Tulu and Kannada researchers need to learn foreign languages, including Arabic and Greek, to augment their research with the writings about the region by foreign travellers in the early years of the previous millennium, said B.A. Vivek Rai, scholar and former Vice-Chancellor of Kannada University, Hampi.
Addressing the gathering after being handed the ‘Muliya Timmappayya award’ here on Sunday, Mr. Rai cited the insight into the language obtained from letters written in Arabic by merchant Abraham Bel Iju in the 1200s. “He stayed in Mangalore for 17 years, during which, he freed a slave girl named Ashu and even married her. He would write to her in Arabic, and in his letters many Tulu words can be found,” he said.
He said the contributions of poet M. Govind Pai’s fluency in 25 languages added richly to the traditions of Tulu and Kannada through original literature and translations.
Mr. Rai cautioned against the loss of vocabulary, that is replacing Tulu and Kannada words in common usage with English words. He said that with the proliferation of English, Karavali should strive to retain its position as the ‘laboratory of languages’, where the variations in spoken Kannada, Konkani, and Tulu among other languages had created a rich tradition.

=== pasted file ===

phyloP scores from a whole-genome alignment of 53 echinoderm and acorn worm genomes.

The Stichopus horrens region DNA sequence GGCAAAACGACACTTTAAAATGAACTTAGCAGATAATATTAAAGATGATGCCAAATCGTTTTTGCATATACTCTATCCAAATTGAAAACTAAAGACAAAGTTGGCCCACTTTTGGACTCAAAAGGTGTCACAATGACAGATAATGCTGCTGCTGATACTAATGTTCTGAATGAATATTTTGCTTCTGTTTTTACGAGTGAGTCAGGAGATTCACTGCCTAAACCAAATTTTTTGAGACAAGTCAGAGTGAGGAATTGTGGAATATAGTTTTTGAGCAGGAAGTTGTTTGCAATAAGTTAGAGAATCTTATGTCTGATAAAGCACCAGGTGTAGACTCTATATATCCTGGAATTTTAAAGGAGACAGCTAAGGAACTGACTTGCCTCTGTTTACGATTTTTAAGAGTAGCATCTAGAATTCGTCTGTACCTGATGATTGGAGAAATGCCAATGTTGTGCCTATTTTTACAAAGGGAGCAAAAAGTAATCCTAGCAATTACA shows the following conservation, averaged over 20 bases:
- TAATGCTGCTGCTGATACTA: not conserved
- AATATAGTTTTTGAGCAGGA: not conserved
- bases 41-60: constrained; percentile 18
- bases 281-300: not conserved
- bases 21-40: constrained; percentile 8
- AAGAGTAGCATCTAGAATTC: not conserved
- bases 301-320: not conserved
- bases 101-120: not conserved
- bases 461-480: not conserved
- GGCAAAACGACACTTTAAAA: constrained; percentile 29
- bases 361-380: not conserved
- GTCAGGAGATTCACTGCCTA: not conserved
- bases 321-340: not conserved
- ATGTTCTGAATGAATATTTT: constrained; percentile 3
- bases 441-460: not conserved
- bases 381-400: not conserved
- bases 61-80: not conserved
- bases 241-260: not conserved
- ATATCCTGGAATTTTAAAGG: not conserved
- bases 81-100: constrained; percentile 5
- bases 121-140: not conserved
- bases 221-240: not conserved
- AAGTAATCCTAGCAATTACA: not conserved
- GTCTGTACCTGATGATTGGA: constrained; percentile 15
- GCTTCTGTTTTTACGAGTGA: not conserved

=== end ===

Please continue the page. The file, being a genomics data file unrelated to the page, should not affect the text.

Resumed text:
Heaping praise on Mr. Rai, Chinnappa Gowda, former Registrar of Mangalore University, said that if Tulu was considered one of the best preserved and researched language it was due to the scholar’s works at Tulu Sahitya Academy. “He had said our job as researchers was not to continuously churn out books, but to create a conducive environment for the language. And with his work ethics and determination, he ensured this happened,” he said, citing a thorough, nearly decade-long effort lead by Mr. Rai to translate Tulu works into other languages, wherein, “it would take around four hours to translate every tulu word”.